The Mill Creek City Council unanimously approved the 2015-2021 Transportation Improvement Plan at their regular July 1, 2014, meeting. The approved plan includes a potential new revenue source for Mill Creek, the formation of a Transportation Benefit District in 2017.
The Transportation Improvement Plan includes all of the city’s potential transportation projects for the next seven years, which total out to just over $27 million. State law requires a six-year plan to be submitted every year, which is why the Mill Creek City Council reviews and approves a seven-year plan every two years as part of their biennial budget process. In this way, the same plan submitted next year still covers the required six-year period.
The city uses the Transportation Improvement Plan as a planning document and has no obligation to undertake the defined projects, however it is anticipated that many of the projects will occur.
Some of the projects are dependent on other city development projects and may be deferred if those projects are delayed. For example, the four road projects in the East Gateway Urban Village will only be undertaken as the planned mixed-use development goes forward.
The programs and projects in the Transportation Improvement Plan and their estimated cost over the six years are as follows:
- Concrete Replacement Program - $700,000
- Pavement Preservation Program - $8,500,000
- Traffic Signs and Pavement Markings Replacement Program - $100,000
- City-wide Pedestrian Lighting Program - $125,000
- Traffic Calming Program - $100,000
- City-wide Sidewalk Safety Program - $150,000
One Time Projects
- Sidewalk lighting near Mill Creek Country Club - $25,000
- 35th Avenue SE Roadway Improvements - $4,100,000
- Sidewalk on Mill Creek Road - SR 527 to 15th Street SE - $700,000
- Seattle Hill Road – Interlocal Agreement with Snohomish County - $200,000
Projects Specific to Future East Gateway Development
- East Gateway Road - Church property - $2,000,000
- East Gateway Road - Dunn property - $2,000,000
- East Gateway Road at Seattle Hill Road Roundabout - $3,500,000
- East Gateway Rd west of Church property - $5,000,000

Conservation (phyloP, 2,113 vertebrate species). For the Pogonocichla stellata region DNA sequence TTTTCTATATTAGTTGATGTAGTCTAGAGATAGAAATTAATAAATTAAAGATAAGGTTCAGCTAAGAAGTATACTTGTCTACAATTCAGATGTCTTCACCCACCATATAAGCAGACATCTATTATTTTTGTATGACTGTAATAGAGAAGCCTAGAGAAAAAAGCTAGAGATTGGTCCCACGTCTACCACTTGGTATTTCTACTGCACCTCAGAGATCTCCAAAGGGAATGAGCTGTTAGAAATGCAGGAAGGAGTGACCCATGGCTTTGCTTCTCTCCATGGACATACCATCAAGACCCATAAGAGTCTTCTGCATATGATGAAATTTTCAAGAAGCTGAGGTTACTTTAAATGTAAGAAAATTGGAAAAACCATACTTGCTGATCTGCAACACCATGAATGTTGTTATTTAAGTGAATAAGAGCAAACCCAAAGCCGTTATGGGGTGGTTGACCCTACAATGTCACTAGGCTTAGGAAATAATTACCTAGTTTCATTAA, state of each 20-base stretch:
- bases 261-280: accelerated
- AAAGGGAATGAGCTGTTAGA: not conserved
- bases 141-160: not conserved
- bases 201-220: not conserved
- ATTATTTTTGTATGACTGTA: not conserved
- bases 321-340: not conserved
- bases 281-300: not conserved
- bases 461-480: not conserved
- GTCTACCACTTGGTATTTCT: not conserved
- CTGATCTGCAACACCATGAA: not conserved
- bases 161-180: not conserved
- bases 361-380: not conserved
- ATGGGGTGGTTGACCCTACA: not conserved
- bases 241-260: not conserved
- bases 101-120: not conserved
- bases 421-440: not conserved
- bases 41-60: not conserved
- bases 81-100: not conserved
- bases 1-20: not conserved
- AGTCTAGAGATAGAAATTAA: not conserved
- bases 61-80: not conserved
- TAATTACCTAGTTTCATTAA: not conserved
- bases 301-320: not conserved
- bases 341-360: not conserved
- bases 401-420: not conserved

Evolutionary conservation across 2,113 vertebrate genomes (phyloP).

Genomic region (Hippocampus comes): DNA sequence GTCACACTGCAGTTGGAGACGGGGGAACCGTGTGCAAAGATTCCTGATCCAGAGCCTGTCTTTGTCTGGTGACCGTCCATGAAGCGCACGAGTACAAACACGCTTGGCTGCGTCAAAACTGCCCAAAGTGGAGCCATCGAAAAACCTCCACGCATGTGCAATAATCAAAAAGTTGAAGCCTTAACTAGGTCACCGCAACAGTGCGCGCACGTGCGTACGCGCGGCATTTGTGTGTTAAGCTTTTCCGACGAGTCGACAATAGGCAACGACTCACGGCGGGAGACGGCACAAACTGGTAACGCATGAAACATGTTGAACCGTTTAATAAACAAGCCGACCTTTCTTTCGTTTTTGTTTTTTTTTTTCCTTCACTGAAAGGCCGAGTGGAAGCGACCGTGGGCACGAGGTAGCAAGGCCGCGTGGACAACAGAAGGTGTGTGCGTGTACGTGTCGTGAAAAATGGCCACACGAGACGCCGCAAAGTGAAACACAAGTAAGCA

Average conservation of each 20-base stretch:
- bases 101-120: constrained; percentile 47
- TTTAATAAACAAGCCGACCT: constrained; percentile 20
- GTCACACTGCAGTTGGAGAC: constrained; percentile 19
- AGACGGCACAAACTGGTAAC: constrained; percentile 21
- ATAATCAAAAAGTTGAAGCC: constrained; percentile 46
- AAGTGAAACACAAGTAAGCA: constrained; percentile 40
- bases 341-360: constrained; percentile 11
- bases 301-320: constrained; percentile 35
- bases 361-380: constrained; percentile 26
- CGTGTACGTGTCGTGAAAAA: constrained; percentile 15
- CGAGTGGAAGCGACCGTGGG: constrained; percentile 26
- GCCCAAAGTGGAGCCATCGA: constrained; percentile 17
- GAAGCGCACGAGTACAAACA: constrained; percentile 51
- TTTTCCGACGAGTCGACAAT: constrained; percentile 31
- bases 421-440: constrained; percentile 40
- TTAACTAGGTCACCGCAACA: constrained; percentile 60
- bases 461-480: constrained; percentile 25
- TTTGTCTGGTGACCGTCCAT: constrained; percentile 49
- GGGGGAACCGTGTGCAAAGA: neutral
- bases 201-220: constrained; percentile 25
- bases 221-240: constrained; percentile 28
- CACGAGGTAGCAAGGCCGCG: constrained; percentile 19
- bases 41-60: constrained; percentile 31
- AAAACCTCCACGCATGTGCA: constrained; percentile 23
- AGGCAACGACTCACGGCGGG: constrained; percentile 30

Funding for the programs and projects comes from development mitigation fees, real estate excise taxes (REET), grants, bonds, developer contributions, Washington State earmarks, and Transportation Benefit District fees.
The Transportation Benefit District fees are a new potential funding source for Mill Creek. Washington cities and counties use Transportation Benefit Districts to assess car tab fees or sales tax to pay for transportation projects. City and county councils have the authority to form the districts and appoint boards to run them.
At the June 24, 2014, city council meeting Josh Roundy, Mill Creek Senior Accountant, said he projects the city will need to establish a Transportation Benefit District in 2017 to pay for its transportation projects.
According to Tom Gathmann, Mill Creek Public Works Director, Transportation Benefit Districts may generate revenue from registration tab fees and sales tax to provide funding for transportation projects, "TBD's can use either vehicle tab fees (and not just cars) or sales tax (0.2% max) to fund projects. The TBD board has the authority to assess up to $20 tab fee. A larger tab fee or a sales tax must go to a vote of the people."
Gathmann said one third of local municipalities have formed Transportation Benefit Districts to pay for road projects, "Nine cities around us currently have TBDs and Monroe is voting on a 0.2% sales tax in August... Of the nine in place now, four have the 0.2% sales tax and five have a $20 tab fee."
My Everett News reported that on June 18, 2014, the Everett City Council approved an ordinance forming a Transportation Benefit District to raise money, “A Transportation Benefit District will be created and operated by the Everett City Council. They can then choose to implement a $20.00 license tab fee for every vehicle registered in the Everett city limits or they could raise the sales tax so more than just Everett vehicle owners would be paying for maintaining Everett’s streets.”
Gathmann says that this is the first time that Mill Creek isn’t projected to have enough revenue to fund its ongoing transportation projects. He says that increased costs for repairing Mill Creeks ageing roads shown in the Pavement Preservation Program line item is forcing the city to consider forming its own Transportation Benefit District.
According to Gathmann a $20 car tab fee would generate approximately $300,000 that could only be used for transportation projects.